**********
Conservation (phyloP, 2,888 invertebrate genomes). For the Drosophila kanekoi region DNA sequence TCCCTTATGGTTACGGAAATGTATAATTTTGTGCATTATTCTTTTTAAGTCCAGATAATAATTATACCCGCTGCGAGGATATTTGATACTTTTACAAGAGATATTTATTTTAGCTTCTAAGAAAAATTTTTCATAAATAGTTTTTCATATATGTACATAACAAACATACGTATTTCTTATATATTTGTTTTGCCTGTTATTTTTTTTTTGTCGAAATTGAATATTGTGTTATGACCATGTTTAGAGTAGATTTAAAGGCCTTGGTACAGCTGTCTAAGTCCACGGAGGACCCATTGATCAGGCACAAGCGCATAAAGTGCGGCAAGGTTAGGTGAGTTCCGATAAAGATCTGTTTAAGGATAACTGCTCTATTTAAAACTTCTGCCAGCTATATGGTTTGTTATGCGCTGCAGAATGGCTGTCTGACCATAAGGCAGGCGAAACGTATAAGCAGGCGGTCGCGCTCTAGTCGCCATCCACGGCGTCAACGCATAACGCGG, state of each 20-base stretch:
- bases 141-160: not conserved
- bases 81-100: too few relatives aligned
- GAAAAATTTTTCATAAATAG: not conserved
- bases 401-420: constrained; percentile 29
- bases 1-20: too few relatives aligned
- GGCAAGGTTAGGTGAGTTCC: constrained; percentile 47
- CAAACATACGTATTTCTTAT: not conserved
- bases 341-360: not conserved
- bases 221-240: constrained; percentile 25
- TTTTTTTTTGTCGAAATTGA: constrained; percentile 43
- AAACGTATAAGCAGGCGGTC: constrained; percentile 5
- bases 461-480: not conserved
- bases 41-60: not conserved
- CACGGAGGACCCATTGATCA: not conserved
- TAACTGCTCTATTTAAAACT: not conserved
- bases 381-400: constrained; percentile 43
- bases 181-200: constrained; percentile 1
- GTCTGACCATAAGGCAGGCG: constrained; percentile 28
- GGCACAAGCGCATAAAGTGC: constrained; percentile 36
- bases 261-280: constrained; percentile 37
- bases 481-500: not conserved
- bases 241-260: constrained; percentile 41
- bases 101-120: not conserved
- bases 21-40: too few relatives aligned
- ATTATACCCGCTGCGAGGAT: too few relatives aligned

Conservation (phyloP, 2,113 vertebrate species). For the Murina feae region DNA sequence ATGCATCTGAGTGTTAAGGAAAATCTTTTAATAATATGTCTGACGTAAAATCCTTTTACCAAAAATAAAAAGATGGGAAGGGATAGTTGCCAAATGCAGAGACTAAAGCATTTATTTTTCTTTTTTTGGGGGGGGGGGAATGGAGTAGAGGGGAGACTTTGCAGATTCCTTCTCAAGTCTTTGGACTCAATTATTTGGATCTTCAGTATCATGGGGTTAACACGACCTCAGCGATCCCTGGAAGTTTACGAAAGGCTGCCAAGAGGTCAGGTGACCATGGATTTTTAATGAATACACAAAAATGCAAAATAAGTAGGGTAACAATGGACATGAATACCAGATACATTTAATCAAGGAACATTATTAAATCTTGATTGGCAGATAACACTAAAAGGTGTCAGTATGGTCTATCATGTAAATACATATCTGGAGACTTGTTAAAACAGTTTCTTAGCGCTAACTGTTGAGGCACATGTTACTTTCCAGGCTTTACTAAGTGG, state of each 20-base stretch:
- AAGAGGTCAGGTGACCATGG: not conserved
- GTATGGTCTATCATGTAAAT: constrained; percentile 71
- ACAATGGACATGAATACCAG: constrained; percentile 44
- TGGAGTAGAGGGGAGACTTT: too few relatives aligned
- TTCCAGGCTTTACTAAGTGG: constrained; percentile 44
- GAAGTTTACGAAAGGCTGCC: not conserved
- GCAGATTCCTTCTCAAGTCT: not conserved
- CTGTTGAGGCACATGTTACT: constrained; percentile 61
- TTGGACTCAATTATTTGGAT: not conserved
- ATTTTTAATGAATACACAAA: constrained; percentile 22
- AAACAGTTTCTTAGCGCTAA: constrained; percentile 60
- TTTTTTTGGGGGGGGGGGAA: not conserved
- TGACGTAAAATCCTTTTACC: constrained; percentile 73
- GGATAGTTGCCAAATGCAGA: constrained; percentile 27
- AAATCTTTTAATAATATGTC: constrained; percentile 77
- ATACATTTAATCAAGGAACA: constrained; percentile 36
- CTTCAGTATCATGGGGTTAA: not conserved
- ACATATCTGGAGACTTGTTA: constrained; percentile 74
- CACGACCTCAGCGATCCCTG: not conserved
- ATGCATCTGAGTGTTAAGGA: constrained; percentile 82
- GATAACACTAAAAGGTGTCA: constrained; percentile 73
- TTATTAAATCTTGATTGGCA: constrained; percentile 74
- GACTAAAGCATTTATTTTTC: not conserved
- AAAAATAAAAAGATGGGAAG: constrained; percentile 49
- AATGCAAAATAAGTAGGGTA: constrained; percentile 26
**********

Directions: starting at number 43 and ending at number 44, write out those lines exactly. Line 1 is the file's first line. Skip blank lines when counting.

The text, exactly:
- ATACATTTAATCAAGGAACA: constrained; percentile 36
- CTTCAGTATCATGGGGTTAA: not conserved